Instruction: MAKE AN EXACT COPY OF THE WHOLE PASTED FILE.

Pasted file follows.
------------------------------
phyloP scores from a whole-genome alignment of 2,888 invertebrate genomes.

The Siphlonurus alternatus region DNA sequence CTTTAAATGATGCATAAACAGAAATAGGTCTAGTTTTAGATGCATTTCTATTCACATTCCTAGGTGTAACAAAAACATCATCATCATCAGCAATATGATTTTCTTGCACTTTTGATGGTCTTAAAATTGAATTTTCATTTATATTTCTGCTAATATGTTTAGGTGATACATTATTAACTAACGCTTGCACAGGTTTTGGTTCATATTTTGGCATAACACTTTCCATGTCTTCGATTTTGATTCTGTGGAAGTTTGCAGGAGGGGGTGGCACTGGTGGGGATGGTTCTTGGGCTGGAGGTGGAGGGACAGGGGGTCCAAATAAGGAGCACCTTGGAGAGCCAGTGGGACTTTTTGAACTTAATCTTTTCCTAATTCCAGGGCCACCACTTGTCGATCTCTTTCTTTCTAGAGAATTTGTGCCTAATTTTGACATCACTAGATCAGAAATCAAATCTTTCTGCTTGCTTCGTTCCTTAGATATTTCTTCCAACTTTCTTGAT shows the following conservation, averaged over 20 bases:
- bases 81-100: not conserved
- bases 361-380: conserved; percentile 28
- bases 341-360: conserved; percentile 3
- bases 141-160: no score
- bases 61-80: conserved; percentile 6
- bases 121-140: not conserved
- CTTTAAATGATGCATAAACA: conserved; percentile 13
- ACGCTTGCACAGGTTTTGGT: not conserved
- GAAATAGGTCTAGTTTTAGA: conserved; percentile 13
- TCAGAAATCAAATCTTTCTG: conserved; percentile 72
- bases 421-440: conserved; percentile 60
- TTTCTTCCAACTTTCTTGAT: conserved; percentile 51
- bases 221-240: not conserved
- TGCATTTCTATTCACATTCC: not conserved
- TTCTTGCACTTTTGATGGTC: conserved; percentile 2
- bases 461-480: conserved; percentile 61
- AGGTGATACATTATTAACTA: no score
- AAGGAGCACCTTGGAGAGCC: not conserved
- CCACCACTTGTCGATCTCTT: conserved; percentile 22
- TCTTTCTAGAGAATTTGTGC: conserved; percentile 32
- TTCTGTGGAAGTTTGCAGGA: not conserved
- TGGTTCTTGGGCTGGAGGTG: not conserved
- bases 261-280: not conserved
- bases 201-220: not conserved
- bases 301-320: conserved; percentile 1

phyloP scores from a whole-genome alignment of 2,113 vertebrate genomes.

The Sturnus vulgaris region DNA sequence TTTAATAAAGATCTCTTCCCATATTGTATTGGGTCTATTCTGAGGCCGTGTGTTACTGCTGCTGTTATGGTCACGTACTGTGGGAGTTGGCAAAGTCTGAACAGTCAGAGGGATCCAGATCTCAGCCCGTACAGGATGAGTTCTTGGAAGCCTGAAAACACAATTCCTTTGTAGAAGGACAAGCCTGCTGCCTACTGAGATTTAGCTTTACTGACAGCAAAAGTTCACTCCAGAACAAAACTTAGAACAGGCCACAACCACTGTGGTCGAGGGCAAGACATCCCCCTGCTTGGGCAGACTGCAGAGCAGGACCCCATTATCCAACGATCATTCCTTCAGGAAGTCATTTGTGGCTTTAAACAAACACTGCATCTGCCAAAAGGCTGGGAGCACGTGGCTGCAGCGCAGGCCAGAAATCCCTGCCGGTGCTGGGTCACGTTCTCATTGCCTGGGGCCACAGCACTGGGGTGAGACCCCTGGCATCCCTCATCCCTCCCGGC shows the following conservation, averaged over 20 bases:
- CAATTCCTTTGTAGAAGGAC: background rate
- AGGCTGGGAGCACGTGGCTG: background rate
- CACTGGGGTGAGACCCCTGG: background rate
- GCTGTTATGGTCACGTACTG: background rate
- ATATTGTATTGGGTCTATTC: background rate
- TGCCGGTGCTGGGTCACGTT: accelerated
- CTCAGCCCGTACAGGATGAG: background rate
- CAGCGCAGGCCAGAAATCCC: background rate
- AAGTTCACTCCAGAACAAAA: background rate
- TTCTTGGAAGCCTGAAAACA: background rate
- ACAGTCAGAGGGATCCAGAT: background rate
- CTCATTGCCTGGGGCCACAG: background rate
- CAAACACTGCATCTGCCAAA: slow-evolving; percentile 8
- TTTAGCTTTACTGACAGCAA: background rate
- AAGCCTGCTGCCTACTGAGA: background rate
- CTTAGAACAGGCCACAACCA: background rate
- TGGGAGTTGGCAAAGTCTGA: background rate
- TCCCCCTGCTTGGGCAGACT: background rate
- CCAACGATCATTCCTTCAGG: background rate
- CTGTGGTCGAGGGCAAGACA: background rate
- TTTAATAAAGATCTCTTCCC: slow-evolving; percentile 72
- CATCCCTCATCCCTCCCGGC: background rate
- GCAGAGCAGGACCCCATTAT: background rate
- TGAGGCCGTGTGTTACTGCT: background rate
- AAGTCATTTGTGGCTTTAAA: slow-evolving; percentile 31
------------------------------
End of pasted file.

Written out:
phyloP scores from a whole-genome alignment of 2,888 invertebrate genomes.

The Siphlonurus alternatus region DNA sequence CTTTAAATGATGCATAAACAGAAATAGGTCTAGTTTTAGATGCATTTCTATTCACATTCCTAGGTGTAACAAAAACATCATCATCATCAGCAATATGATTTTCTTGCACTTTTGATGGTCTTAAAATTGAATTTTCATTTATATTTCTGCTAATATGTTTAGGTGATACATTATTAACTAACGCTTGCACAGGTTTTGGTTCATATTTTGGCATAACACTTTCCATGTCTTCGATTTTGATTCTGTGGAAGTTTGCAGGAGGGGGTGGCACTGGTGGGGATGGTTCTTGGGCTGGAGGTGGAGGGACAGGGGGTCCAAATAAGGAGCACCTTGGAGAGCCAGTGGGACTTTTTGAACTTAATCTTTTCCTAATTCCAGGGCCACCACTTGTCGATCTCTTTCTTTCTAGAGAATTTGTGCCTAATTTTGACATCACTAGATCAGAAATCAAATCTTTCTGCTTGCTTCGTTCCTTAGATATTTCTTCCAACTTTCTTGAT shows the following conservation, averaged over 20 bases:
- bases 81-100: not conserved
- bases 361-380: conserved; percentile 28
- bases 341-360: conserved; percentile 3
- bases 141-160: no score
- bases 61-80: conserved; percentile 6
- bases 121-140: not conserved
- CTTTAAATGATGCATAAACA: conserved; percentile 13
- ACGCTTGCACAGGTTTTGGT: not conserved
- GAAATAGGTCTAGTTTTAGA: conserved; percentile 13
- TCAGAAATCAAATCTTTCTG: conserved; percentile 72
- bases 421-440: conserved; percentile 60
- TTTCTTCCAACTTTCTTGAT: conserved; percentile 51
- bases 221-240: not conserved
- TGCATTTCTATTCACATTCC: not conserved
- TTCTTGCACTTTTGATGGTC: conserved; percentile 2
- bases 461-480: conserved; percentile 61
- AGGTGATACATTATTAACTA: no score
- AAGGAGCACCTTGGAGAGCC: not conserved
- CCACCACTTGTCGATCTCTT: conserved; percentile 22
- TCTTTCTAGAGAATTTGTGC: conserved; percentile 32
- TTCTGTGGAAGTTTGCAGGA: not conserved
- TGGTTCTTGGGCTGGAGGTG: not conserved
- bases 261-280: not conserved
- bases 201-220: not conserved
- bases 301-320: conserved; percentile 1

phyloP scores from a whole-genome alignment of 2,113 vertebrate genomes.

The Sturnus vulgaris region DNA sequence TTTAATAAAGATCTCTTCCCATATTGTATTGGGTCTATTCTGAGGCCGTGTGTTACTGCTGCTGTTATGGTCACGTACTGTGGGAGTTGGCAAAGTCTGAACAGTCAGAGGGATCCAGATCTCAGCCCGTACAGGATGAGTTCTTGGAAGCCTGAAAACACAATTCCTTTGTAGAAGGACAAGCCTGCTGCCTACTGAGATTTAGCTTTACTGACAGCAAAAGTTCACTCCAGAACAAAACTTAGAACAGGCCACAACCACTGTGGTCGAGGGCAAGACATCCCCCTGCTTGGGCAGACTGCAGAGCAGGACCCCATTATCCAACGATCATTCCTTCAGGAAGTCATTTGTGGCTTTAAACAAACACTGCATCTGCCAAAAGGCTGGGAGCACGTGGCTGCAGCGCAGGCCAGAAATCCCTGCCGGTGCTGGGTCACGTTCTCATTGCCTGGGGCCACAGCACTGGGGTGAGACCCCTGGCATCCCTCATCCCTCCCGGC shows the following conservation, averaged over 20 bases:
- CAATTCCTTTGTAGAAGGAC: background rate
- AGGCTGGGAGCACGTGGCTG: background rate
- CACTGGGGTGAGACCCCTGG: background rate
- GCTGTTATGGTCACGTACTG: background rate
- ATATTGTATTGGGTCTATTC: background rate
- TGCCGGTGCTGGGTCACGTT: accelerated
- CTCAGCCCGTACAGGATGAG: background rate
- CAGCGCAGGCCAGAAATCCC: background rate
- AAGTTCACTCCAGAACAAAA: background rate
- TTCTTGGAAGCCTGAAAACA: background rate
- ACAGTCAGAGGGATCCAGAT: background rate
- CTCATTGCCTGGGGCCACAG: background rate
- CAAACACTGCATCTGCCAAA: slow-evolving; percentile 8
- TTTAGCTTTACTGACAGCAA: background rate
- AAGCCTGCTGCCTACTGAGA: background rate
- CTTAGAACAGGCCACAACCA: background rate
- TGGGAGTTGGCAAAGTCTGA: background rate
- TCCCCCTGCTTGGGCAGACT: background rate
- CCAACGATCATTCCTTCAGG: background rate
- CTGTGGTCGAGGGCAAGACA: background rate
- TTTAATAAAGATCTCTTCCC: slow-evolving; percentile 72
- CATCCCTCATCCCTCCCGGC: background rate
- GCAGAGCAGGACCCCATTAT: background rate
- TGAGGCCGTGTGTTACTGCT: background rate
- AAGTCATTTGTGGCTTTAAA: slow-evolving; percentile 31